Trees. They’re everywhere. And not just in the physical world, but in data visualization and knowledge representation as well. This is not a new phenomenon, it goes back thousands of years. Manuel Lima’s new book, The Book of Trees, gives an overview.
I recently came across this book that claims to collect the 100 most important diagrams in the history of mankind. It’s a good collection, with many wonderful examples, though it has its flaws.
When Alberto Cairo first told me about the book he was writing, called The Functional Art, he warned me that only a small part of it was going to be about visualization. I have no idea what he was talking about, the book I read was a visualization book from start to finish. It is […]
You all know what statistics is, right? I mean, everybody knows. But if you had to explain why it’s useful, and what it’s useful for, would you have an answer? Do you know how statistics makes a difference in all our lives, all the time? Even if you (think you) do, check out Kaiser Fung’s book, Numbers Rule Your World.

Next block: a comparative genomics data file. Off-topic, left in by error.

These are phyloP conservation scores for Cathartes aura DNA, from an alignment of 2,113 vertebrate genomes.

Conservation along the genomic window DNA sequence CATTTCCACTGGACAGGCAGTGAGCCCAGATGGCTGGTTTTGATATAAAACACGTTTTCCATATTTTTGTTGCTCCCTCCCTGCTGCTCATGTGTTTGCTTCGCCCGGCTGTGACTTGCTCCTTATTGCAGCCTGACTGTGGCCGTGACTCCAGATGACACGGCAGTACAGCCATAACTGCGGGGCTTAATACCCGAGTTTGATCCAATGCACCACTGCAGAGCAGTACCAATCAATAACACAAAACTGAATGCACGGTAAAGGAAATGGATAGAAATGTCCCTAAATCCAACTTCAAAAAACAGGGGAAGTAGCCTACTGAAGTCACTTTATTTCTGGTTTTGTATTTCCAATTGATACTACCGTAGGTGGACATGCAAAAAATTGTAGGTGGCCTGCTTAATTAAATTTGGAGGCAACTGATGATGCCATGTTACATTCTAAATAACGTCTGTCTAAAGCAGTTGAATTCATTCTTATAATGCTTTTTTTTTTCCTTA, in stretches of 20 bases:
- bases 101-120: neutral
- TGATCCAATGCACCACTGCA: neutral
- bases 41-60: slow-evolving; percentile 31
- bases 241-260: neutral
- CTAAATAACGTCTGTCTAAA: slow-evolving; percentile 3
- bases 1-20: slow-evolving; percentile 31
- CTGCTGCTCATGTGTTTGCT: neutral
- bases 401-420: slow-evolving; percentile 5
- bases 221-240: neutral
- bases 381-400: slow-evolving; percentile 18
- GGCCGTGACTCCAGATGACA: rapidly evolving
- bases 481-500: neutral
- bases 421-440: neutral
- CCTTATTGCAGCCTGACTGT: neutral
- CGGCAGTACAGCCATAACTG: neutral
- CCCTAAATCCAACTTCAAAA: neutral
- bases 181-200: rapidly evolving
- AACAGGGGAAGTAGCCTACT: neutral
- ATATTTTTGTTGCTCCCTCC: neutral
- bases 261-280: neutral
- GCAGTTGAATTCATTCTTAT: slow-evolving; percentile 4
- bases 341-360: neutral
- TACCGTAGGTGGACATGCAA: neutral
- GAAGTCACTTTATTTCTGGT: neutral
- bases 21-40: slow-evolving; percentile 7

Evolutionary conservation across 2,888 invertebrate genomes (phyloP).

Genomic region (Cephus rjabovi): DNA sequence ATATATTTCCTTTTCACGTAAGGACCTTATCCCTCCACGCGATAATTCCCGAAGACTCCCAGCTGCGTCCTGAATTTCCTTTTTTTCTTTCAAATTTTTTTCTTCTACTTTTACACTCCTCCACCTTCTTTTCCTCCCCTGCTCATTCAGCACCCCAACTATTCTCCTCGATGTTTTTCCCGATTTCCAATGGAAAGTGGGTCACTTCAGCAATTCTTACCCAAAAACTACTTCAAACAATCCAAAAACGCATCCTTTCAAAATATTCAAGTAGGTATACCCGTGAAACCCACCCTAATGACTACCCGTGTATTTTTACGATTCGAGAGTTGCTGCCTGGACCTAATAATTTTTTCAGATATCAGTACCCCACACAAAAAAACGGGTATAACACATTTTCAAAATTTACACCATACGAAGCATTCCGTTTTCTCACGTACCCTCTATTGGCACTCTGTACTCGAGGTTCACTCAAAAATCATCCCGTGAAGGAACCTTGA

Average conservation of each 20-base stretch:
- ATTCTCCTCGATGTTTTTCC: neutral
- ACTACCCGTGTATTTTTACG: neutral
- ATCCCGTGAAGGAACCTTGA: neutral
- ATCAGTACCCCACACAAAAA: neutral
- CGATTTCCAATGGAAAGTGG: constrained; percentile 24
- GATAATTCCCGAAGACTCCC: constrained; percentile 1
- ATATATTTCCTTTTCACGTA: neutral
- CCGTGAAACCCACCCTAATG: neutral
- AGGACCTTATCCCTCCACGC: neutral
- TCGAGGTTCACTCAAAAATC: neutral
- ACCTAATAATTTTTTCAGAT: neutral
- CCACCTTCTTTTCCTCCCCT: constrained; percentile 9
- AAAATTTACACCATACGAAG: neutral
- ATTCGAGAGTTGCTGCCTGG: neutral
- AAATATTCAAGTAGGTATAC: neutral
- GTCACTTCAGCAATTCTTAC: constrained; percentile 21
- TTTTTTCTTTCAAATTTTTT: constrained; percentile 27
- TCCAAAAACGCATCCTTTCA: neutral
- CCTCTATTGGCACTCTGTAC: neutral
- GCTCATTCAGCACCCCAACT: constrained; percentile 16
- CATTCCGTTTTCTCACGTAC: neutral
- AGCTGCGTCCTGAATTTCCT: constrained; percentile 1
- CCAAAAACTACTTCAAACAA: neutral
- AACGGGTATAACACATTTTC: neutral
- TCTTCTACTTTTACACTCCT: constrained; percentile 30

The first episode of season 4 of Mad Men opens with Don Draper being interviewed by a journalist. He doesn’t tell him anything that’s of interest and then dodges the question Who is Don Draper? by claiming that he was taught as a child not to talk about himself. Scientists do an equally terrible job at communication, and for many of the same reasons. Cornelia Dean’s book Am I Making Myself Clear? offers fascinating insights into both journalism and science, and provides concrete ideas for how to do better.
Colin Ware’s latest book Visual Thinking for Design has a promising subtitle: active vision, attention, visual queries, gist, visual skills, color, narrative, design. That’s covering quite a bit of ground, and also a lot of things not usually considered in visualization. While this is a book about design, I was interested in what it could teach people in InfoVis, and I review it from that point of view.